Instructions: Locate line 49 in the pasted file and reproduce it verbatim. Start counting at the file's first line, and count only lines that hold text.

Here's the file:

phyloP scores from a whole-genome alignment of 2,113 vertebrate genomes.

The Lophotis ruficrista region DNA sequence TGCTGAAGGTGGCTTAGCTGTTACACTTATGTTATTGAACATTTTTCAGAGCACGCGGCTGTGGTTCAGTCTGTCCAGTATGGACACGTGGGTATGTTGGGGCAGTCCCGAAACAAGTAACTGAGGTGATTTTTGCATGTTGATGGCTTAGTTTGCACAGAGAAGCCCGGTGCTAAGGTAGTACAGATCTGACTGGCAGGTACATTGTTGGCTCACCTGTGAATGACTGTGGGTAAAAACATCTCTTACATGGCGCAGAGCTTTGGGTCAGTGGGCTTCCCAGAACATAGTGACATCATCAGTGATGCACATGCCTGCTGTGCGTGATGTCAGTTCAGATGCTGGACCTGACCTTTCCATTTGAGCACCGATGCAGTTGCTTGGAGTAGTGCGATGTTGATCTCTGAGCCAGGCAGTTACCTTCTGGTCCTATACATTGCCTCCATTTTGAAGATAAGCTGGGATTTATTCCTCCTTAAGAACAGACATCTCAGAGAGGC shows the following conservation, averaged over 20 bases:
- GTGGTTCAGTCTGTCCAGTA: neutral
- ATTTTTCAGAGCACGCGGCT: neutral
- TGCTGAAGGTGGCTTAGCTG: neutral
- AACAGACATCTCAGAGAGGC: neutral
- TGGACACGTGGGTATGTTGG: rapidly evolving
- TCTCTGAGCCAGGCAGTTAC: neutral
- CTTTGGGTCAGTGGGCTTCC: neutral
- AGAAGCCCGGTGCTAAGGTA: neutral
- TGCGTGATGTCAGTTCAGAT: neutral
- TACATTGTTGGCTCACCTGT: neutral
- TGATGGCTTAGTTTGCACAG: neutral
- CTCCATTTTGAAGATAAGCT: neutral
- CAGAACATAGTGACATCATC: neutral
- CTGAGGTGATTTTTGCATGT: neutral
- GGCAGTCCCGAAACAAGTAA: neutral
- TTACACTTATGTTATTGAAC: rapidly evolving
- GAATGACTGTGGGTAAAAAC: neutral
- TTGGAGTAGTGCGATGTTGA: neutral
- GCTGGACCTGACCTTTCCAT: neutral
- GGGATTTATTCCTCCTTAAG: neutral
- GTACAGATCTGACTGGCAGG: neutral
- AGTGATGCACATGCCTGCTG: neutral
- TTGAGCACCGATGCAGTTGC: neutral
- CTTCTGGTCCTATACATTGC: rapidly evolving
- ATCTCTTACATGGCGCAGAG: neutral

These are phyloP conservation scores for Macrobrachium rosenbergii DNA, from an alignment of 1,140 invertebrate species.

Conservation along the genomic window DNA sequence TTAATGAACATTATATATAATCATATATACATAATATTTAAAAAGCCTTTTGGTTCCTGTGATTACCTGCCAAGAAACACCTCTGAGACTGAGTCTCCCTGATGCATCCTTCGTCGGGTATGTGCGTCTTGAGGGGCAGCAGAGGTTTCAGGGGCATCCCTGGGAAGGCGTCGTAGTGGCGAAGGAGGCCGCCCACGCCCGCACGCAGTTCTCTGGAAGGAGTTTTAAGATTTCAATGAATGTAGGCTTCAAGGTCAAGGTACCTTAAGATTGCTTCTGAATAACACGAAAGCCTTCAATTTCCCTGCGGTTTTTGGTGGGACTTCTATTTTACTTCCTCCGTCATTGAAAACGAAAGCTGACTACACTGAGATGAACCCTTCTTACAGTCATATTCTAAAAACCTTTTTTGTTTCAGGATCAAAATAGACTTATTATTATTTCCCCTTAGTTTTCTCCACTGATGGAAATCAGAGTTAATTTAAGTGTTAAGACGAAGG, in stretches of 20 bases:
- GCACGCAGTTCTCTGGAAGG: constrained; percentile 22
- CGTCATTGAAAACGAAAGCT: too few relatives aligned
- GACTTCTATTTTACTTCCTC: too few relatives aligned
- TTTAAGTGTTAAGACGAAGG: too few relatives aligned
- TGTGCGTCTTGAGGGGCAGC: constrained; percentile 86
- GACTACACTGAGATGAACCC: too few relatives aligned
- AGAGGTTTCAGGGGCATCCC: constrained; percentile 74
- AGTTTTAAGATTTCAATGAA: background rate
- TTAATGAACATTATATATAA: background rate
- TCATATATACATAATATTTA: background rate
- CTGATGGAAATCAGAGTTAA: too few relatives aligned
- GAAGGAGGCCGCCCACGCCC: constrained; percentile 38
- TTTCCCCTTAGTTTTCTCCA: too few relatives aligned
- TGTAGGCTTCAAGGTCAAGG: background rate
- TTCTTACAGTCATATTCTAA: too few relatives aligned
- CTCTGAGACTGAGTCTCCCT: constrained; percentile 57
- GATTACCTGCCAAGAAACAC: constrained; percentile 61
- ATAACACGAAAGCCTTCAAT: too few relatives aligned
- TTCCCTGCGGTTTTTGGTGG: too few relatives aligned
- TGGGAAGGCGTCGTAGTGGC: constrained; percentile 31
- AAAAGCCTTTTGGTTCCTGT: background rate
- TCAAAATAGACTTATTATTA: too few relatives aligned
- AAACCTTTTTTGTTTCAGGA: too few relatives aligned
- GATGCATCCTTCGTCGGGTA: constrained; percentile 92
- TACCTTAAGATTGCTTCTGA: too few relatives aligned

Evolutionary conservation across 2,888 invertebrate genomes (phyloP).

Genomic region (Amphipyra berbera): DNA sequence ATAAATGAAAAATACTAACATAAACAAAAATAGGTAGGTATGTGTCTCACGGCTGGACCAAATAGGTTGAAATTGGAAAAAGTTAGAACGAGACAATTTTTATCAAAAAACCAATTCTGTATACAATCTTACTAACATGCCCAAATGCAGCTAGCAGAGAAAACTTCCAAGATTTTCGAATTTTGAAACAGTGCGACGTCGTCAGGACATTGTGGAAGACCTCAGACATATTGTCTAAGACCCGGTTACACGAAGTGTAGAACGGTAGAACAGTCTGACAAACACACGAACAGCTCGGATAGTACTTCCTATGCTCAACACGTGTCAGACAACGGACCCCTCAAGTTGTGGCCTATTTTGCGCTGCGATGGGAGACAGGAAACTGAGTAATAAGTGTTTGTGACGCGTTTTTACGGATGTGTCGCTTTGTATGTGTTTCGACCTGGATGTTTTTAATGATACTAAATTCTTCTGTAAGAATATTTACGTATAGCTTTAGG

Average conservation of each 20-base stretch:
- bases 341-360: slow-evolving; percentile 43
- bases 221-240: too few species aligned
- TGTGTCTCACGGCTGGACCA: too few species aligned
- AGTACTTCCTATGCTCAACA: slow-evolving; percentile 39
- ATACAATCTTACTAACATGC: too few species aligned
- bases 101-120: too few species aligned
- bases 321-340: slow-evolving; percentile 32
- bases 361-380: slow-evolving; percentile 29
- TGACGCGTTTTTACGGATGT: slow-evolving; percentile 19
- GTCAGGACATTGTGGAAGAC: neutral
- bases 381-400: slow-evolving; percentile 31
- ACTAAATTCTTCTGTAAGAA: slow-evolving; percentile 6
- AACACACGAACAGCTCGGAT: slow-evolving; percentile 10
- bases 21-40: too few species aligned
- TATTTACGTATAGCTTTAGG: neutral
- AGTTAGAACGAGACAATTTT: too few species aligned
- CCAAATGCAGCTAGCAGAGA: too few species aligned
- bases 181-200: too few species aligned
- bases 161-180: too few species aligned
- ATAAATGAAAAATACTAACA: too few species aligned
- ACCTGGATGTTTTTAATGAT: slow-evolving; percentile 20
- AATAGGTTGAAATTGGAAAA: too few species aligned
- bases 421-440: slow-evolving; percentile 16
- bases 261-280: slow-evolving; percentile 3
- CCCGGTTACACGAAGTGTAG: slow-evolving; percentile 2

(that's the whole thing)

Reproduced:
- TGGGAAGGCGTCGTAGTGGC: constrained; percentile 31